Attempting to adhere to corporate direction, when we received a request from a local customer, we began to first contact the relevant national or global “center of expertise”.  Most often, we would be told that nobody was available within the next few weeks (or months) and that, when they did become available, the rates charged would reflect a very senior person coupled with travel expenses.  We would feed that response back to the customer, who understandably became concerned or irate, and asked for one of our local generalists, whom they had probably used previously, which would have been our first response anyway.  In almost each case, we would end up staffing one of our local folks in the engagement, who completed the engagement often before the national or global group’s person became available.  As this continued, the pressure from corporate became more direct, complaining about a “black hole in the Rockies”.  So, looking ahead into the future at Oracle, I saw a model of business with which I wasn’t comfortable:  our local people getting on planes to work elsewhere, while out-of-town personnel were flying into Colorado to work here.  Perhaps it looked good from a higher level, but from our street-level view, it was absurd.

However, I also had a more serious ethical problem.  I had been sent to Los Angeles to work an engagement involving my primary expertise at the time:  Oracle Parallel Server on IBM RS6000/SP clusters.  The customer was a start-up website job board.  Both IBM and Oracle were determined to sell some massive hardware and software in there, and were working together toward common purpose with rare cooperation.

Except the customer wasn’t cooperating.

Instead, they had come up with a far less-expensive scheme involving dozens of commodity servers, where the one server contained a master database to which new job postings were added and changes were made, which was then replicated to dozens of read-only database servers using backup/restore, with a connection load-balancer directing traffic.  This allowed their read-mostly website to scale as needed by off-loading the reads from the master database and segregating writes from the read-only databases.  It was fast, cheap, and easy — a rare occasion when it wasn’t necessary to choose only two.  It was novel for the time, I was impressed, and said so.  Nowadays, such a thing is called a reader farm and can easily be implemented using Active Data Guard.

However, the IBM and Oracle teams were adamantly opposed – fast, cheap, and easy would ruin the lucrative deal they had planned for themselves.  So I was directly ordered by the regional vice-president in charge of the deal to reject as unworkable the customer’s plans and instead extol the virtues of Oracle Parallel Server and IBM RS6000/SP clustered servers one way or the other, and recommend it strongly in conclusion.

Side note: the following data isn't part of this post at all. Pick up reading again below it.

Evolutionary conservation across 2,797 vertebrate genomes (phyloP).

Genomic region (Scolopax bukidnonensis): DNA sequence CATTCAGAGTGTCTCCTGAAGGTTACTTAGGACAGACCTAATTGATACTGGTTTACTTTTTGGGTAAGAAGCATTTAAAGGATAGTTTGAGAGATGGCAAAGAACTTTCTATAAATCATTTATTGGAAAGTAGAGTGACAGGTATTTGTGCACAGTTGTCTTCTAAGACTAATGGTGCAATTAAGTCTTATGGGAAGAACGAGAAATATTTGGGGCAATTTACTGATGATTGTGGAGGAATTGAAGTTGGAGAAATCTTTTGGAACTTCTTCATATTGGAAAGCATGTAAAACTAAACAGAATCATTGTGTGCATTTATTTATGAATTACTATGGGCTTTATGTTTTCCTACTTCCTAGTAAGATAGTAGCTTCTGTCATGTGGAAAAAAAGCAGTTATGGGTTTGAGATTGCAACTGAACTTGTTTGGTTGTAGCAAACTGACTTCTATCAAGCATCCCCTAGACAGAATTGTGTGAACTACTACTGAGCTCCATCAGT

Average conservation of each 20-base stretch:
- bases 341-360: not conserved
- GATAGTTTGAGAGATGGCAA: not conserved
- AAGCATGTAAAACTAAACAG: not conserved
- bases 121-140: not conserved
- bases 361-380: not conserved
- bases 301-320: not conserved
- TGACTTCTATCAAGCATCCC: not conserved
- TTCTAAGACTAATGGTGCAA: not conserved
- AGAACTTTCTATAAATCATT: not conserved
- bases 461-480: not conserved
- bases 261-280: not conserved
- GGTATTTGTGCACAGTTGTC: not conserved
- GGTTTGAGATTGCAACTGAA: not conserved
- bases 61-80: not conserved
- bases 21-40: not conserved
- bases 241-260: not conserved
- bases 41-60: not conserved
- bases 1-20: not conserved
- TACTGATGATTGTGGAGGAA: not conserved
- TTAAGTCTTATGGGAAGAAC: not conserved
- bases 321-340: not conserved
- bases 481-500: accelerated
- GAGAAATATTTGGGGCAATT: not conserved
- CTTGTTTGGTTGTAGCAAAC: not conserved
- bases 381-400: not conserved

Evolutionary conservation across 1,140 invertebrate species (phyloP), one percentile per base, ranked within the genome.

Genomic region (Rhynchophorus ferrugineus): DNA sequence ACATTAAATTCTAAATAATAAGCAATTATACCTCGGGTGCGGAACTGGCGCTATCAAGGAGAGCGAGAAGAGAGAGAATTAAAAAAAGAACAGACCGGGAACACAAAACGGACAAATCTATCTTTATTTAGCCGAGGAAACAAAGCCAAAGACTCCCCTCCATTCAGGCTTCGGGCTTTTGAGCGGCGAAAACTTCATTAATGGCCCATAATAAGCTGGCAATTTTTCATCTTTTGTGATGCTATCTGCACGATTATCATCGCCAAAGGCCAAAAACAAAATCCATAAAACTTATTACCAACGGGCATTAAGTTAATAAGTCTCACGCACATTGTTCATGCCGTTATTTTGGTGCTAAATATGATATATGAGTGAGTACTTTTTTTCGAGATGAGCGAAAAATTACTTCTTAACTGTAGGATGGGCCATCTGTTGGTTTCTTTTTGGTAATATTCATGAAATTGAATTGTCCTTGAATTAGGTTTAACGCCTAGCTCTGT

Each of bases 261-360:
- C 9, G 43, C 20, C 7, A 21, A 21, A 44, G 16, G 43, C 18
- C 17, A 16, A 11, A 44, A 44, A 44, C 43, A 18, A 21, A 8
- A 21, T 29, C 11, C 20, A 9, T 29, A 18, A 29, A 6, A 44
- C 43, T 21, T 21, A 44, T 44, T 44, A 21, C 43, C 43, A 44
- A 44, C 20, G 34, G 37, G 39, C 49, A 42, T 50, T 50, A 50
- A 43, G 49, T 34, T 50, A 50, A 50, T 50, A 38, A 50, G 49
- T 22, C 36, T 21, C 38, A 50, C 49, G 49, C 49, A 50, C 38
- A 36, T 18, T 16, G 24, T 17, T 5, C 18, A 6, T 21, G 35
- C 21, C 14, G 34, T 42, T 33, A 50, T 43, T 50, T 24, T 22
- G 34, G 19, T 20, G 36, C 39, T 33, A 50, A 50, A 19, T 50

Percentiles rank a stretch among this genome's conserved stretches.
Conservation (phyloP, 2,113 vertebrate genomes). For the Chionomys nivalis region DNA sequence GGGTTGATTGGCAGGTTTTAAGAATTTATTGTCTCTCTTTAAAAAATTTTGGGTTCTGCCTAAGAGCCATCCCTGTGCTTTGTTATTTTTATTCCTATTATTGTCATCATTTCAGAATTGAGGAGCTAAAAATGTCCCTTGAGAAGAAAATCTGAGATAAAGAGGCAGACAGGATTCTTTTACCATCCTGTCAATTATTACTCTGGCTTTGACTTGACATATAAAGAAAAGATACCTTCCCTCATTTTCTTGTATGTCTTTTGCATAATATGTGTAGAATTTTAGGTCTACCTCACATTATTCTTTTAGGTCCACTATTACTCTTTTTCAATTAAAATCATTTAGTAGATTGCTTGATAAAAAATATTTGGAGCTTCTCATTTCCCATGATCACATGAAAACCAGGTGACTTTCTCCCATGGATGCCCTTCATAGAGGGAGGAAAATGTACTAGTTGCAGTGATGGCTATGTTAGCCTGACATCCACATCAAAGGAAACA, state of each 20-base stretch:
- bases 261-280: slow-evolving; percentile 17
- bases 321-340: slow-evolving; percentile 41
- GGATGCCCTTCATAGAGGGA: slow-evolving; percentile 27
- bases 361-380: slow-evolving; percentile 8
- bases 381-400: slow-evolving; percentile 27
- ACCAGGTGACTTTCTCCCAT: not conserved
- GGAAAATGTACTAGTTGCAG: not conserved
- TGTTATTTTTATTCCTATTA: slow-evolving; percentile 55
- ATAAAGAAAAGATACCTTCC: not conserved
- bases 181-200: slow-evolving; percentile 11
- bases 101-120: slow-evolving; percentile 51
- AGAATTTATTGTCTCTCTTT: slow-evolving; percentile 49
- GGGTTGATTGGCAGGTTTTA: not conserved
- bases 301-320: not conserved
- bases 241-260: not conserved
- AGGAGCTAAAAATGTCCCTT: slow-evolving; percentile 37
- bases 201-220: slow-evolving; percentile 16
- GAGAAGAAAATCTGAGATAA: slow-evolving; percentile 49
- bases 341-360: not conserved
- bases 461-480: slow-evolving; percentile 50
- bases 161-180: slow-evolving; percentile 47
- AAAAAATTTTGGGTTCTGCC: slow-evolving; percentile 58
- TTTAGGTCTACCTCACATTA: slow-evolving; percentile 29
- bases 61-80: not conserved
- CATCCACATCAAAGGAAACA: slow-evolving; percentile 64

What to do?

I certainly did not enjoy being ordered to lie.  Not asked, but ordered.  On the other hand, I worked for Oracle and I had a boss and that boss stated very clearly what to do, as he had every right to do.  After all, no blood would be spilled, no babies would be killed.

So my solution to the ethical dilemma was:

  1. Complete the engagement as directed
  2. Prevent it from happening again

I am not smart enough to avoid making mistakes, but I believe in making mistakes only once.  I did what I was told to do, enduring the astonished looks from the good folks who couldn’t believe I was spouting such nonsense.  I subsequently resigned from Oracle, to avoid ever having to make that mistake again.  But having resigned from one well-regarded corporation, the question became:  are there any corporations, anywhere in the world, where I would not be asked to do something like that again?

The answer was simple and, in August 1998, Evergreen Database Technologies, Inc opened for business.

The first person I told of my decision to resign was Gary Dodge.  He wasn’t my supervisor, but we were peers.  I entered his office and closed the door, and he looked up and commented, “Oh, that’s not a good sign.”  I sat down and told him, and he nodded and said, “Well, good thing you closed the door, because I’m leaving also.”  He didn’t leave Oracle, but he left consulting, for the same directional reasons as I.  So, we didn’t inform our management together, but we informed them at the same time.

EvDBT hasn’t been open continuously over the past 15 years;  I have far too much to learn.  I spent a few years attempting to start another consulting-services company with some colleagues, and that ended unsuccessfully.  Any deal that starts with handshakes inevitably ends with lawyers, so my lesson is to always start with lawyers so that it ends with handshakes.

At one point, I hired in with Compaq Professional Services because they offered an intriguing opportunity.  However, my timing was bad, as Compaq was absorbed by HP a few months after I started, and knowing that I would not enjoy the noise and mess of the mating of the elephants, I moved on.

Thank you all for the past 15 years, and I look forward to the next 15 years.

Update on Friday 18-Oct 2013:  I’ve received some criticism and questions for my perceived criticism of Oracle in this article, particularly with the ethical dilemma described above.  I didn’t write this to criticize Oracle as a company, the situation simply happened while I was working there.  It is a large company like many others.  Corporations are comprised of people who respond in varying ways to the incentives given them.  I’m personally aware of many people with similar roles at Oracle who have not and never will react to their incentives in that particular way.  Likewise, I know of a few who would have reacted far worse.  It’s all part of the grand pageant of human behavior.

The person who ordered me to do my job was not himself facing an ethical dilemma.  He had brought me onto the engagement to expedite the deal, and he never imagined that I would balk;  it just wasn’t professional.

He had a task to do, and I began to jeopardize the success of that task.  I would hope to be as decisive and effective as he.

Remembering Gary Dodge…

The world lost a remarkable person this week, my friend and mentor Gary Dodge.

He is survived by his wife Luann, to whom he was married 33 years, by his daughter Brigid and by his son Ryan, and by a tight-knit and equally talented and accomplished family.  And by friends and admirers too numerous to count, worldwide.

As long as I knew him, his email signature stated, “Building tomorrow’s legacy systems today, one crisis at a time“, succinctly expressing his dry, lightly-warped sense of humor, suitable even in an uptight business environment.

He is deeply missed.  Thank you, Gary.